Irish Druidry and The Modern Druid Movement (first published in Pentacle Magazine Jan 2014)
Most druids and indeed pagans generally would be aware that druids existed in Ireland and fewer I suspect may know that druidry/druidism (draíochta in Irish means druidry, synonymous with magic generally) continued uninterrupted during and after the Roman period that changed the face of western Europe.
The most common and well-known stream of modern druidry is derived mostly from Welsh sources, rediscovered during the romantic revival, however the druidry of Ireland has also had a huge impact on the survival of druidic knowledge and on the development of the modern movement itself.
The Romans swept through western Europe and in the process usurped the existing Celtic culture and their civilisation, beginning with Cisalpine Gaul and culminating with the colonisation of southern Britain. During this period the Romans outlawed what we now refer to as druidry/druidism and imposed their own religious and social structures, leading to an acceptable middle-ground of Romano-Gaulish and Romano-British deities that we know of from archaeology and written records.
The indigenous Celtic culture was assimilated or eliminated in all of Europe except Ireland, Scotland, Wales and the most western and northern parts of what is now England. Although the Romans had long been aware of Iuverna or Hibernia any plans to conquer Ireland were never enacted. Of all the countries in southern and central Europe, only Ireland remained completely untouched by Roman influence, few visited the country and solely for the purposes of trade or reconnaissance.
Likewise with Roman influence, Ireland was untouched by the Anglo-Saxons and like Scotland, was late to succumb to the influence of Norman culture and feudalism. The result of this isolation was that the existing Celtic structures of governance, social, economic and religious life continued much as they had since ancient times. Changes obviously occurred with the passing of time and also as a result of a gradual shift from Paganism to Christianity and the influence of Viking raiding and settlement in both Ireland and Scotland. However, the overriding cultural influence in both countries was that of the Gael, evidenced most clearly by the language (Gaeilge and Gáidhlig respectively), laws, dress and social structure.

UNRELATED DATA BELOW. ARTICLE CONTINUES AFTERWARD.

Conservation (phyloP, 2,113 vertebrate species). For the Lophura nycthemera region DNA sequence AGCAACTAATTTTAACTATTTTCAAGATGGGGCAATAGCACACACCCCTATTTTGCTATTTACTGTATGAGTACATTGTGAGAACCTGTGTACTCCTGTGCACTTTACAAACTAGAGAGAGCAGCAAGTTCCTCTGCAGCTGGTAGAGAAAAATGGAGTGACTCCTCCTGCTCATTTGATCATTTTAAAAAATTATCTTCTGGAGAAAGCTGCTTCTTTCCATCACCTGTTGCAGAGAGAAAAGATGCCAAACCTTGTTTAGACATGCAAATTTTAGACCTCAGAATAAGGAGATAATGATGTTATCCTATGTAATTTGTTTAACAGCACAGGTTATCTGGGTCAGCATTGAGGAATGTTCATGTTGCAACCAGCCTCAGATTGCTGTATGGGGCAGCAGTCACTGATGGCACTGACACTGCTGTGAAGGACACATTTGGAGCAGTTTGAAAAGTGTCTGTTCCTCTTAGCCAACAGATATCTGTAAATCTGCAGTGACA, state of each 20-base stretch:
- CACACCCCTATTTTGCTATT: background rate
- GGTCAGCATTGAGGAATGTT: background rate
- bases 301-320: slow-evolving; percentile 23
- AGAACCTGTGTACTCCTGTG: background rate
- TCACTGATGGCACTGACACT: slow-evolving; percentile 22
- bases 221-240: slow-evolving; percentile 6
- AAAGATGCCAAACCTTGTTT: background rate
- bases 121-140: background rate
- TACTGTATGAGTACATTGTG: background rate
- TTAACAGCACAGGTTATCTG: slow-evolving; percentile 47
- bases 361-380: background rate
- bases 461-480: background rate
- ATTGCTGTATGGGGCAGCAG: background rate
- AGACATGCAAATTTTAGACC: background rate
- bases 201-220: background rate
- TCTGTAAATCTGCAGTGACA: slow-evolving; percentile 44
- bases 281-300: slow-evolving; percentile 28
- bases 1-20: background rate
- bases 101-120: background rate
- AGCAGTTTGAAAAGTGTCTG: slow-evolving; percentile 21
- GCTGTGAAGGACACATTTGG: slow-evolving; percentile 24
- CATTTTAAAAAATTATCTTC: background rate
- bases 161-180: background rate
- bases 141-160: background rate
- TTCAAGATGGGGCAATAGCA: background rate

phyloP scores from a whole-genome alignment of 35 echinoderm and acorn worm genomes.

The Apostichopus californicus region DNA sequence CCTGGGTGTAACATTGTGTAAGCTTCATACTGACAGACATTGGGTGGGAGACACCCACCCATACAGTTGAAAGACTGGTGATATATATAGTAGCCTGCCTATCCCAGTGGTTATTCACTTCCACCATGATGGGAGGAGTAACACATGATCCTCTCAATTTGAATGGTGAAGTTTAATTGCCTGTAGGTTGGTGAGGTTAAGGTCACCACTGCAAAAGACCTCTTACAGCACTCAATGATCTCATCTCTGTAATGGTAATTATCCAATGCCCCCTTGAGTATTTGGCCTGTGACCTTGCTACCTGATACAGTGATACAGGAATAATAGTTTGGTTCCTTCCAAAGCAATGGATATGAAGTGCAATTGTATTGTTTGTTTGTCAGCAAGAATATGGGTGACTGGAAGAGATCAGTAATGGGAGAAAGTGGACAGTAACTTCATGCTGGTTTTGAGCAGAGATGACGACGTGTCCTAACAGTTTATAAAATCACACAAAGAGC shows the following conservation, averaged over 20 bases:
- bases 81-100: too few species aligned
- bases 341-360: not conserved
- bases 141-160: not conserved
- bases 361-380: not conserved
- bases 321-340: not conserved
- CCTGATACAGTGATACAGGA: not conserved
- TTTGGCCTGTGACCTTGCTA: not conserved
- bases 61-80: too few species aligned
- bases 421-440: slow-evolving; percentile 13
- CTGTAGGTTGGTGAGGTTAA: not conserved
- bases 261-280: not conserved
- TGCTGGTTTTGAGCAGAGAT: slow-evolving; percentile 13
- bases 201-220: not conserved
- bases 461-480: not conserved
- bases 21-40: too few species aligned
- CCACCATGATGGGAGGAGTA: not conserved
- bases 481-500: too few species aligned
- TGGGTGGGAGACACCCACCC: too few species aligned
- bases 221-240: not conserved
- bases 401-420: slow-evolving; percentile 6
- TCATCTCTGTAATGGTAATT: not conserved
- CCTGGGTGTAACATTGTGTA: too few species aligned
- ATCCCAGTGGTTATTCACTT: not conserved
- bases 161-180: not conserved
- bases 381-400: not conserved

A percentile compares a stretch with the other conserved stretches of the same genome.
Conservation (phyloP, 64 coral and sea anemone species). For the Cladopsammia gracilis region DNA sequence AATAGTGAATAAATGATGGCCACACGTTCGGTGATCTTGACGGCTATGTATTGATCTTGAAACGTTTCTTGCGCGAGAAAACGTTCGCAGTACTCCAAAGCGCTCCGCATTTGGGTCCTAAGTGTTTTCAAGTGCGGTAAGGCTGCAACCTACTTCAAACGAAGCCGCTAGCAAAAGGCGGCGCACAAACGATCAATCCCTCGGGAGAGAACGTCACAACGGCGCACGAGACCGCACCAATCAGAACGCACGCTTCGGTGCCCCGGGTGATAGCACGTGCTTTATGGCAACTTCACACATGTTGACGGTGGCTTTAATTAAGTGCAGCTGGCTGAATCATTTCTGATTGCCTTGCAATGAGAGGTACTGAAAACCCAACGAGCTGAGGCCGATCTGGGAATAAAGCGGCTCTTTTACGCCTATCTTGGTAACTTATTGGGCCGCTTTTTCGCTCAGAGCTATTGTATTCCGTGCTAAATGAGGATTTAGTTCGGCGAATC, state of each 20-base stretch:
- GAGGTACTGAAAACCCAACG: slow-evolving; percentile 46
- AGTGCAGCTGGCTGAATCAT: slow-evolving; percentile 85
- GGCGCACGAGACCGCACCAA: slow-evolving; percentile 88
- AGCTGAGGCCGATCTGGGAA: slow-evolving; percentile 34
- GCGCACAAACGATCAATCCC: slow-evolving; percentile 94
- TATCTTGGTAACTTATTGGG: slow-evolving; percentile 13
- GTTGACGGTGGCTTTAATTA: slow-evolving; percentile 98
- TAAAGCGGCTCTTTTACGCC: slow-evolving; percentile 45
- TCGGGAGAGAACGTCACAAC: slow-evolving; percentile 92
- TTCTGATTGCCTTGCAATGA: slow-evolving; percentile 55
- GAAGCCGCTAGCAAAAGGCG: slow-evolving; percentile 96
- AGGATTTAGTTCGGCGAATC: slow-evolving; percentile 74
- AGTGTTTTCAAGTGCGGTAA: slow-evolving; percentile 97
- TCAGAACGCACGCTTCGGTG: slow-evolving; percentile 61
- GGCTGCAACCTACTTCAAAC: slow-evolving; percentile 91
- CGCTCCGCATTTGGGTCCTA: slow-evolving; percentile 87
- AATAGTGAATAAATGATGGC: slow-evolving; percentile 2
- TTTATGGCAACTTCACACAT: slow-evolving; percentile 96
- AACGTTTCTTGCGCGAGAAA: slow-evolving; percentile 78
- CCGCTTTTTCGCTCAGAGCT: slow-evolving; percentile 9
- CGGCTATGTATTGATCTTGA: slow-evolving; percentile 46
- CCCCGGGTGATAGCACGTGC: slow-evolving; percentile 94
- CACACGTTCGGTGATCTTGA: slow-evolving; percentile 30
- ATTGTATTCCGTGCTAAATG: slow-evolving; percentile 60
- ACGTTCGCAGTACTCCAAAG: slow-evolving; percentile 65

Unfortunately, by the 18th century when the Druid revivalist movement began the link between mainstream society and Bardic/Druidic culture had been severed, with only a very small number of Irish individuals or triads continuing their ancient traditions in secret. Sadly, the last of the secret druids who had any recognisable claim to be hereditary seem to have died in the 1990s. Two Irish men I know of, via people who actually met or knew them personally, each claimed to be the last survivors of different triads - three members: file (bard), fáith (ovate), druí (druid). Neither of these two men had an initiate or acolyte to pass on their knowledge to, so sadly whatever secrets they had to tell died with them.
Despite this setback of lost continuity, Ireland was to have a direct influence on the re-emergence of Druidry in Britain. John Toland, credited with founding the Ancient Druid Order (ADO), was born in 1670 and raised in Donegal (north west Ireland) in a Catholic family. After converting to Prostestantism at 16 he studied at Glasgow and Edinburgh universities, before moving to Holland and later England. From the outset of his writing career he caused controversy leading to attempts by the Irish parliament to have him executed for heresy.